Why Oklahoma’s Attorney General is Using Coal to Fight the EPA
Oklahoma Attorney General Scott Pruitt is no fan of the U.S. Environmental Protection Agency, and filing lawsuits against the federal agency has become a signature of the state’s chief legal adviser.
Pruitt on Aug. 21 said he would appeal the 10th Circuit Court of Appeals ruling that rejected Oklahoma’s authority to use its own regulatory plan to limit sulfur dioxide emissions at coal-fired power plans owned by Oklahoma Gas & Electric, the state’s largest electric utility.
And at an Aug. 22 forum co-hosted by Pruitt and U.S. Rep. James Lankford, a libertarian researcher said an environmental compliance plan by the state’s second largest power utility to end its coal use would be too expensive, The Oklahoman’s Paul Monies reports:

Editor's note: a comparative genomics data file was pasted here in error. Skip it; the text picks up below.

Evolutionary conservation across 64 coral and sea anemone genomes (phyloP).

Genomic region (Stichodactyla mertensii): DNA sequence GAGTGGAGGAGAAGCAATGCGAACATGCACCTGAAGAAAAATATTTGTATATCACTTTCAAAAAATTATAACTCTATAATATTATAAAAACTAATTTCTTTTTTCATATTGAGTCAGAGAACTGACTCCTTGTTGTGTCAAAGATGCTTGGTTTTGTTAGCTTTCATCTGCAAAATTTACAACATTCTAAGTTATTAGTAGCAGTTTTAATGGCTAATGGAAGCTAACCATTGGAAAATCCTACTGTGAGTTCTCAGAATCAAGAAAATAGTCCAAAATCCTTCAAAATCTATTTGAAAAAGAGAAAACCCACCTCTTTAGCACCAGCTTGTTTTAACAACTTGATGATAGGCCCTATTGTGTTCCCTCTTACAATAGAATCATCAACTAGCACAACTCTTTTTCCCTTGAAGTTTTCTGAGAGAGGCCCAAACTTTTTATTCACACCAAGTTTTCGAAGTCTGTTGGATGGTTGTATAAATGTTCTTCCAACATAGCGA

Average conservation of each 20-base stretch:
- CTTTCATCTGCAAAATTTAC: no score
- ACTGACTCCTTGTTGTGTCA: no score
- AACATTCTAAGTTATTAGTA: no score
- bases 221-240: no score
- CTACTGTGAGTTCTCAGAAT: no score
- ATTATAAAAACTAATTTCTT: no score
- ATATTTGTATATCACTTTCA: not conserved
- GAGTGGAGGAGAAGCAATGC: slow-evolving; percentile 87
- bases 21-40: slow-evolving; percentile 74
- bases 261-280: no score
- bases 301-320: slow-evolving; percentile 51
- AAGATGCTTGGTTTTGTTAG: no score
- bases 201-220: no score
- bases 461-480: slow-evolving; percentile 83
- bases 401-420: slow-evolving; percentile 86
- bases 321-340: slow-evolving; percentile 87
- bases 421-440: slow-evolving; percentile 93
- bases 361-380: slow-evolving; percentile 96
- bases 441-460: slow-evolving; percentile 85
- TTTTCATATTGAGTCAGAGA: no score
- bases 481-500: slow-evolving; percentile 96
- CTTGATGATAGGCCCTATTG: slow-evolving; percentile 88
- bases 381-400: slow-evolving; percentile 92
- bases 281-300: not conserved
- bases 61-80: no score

Oklahoma isn’t Wyoming or West Virginia, so why does our Attorney General care if the fed’s environmental agency cracks down on coal?
Coal today — oil and natural gas tomorrow, Pruitt fears:
… I believe the EPA has an anti-fossil fuel mentality,” Pruitt said. “They started with coal, and now it’s reached natural gas. … You see that permeating the EPA’s approach to these laws. That’s the reason I think they are rejecting, and dismissing and not respecting, the role of the states.”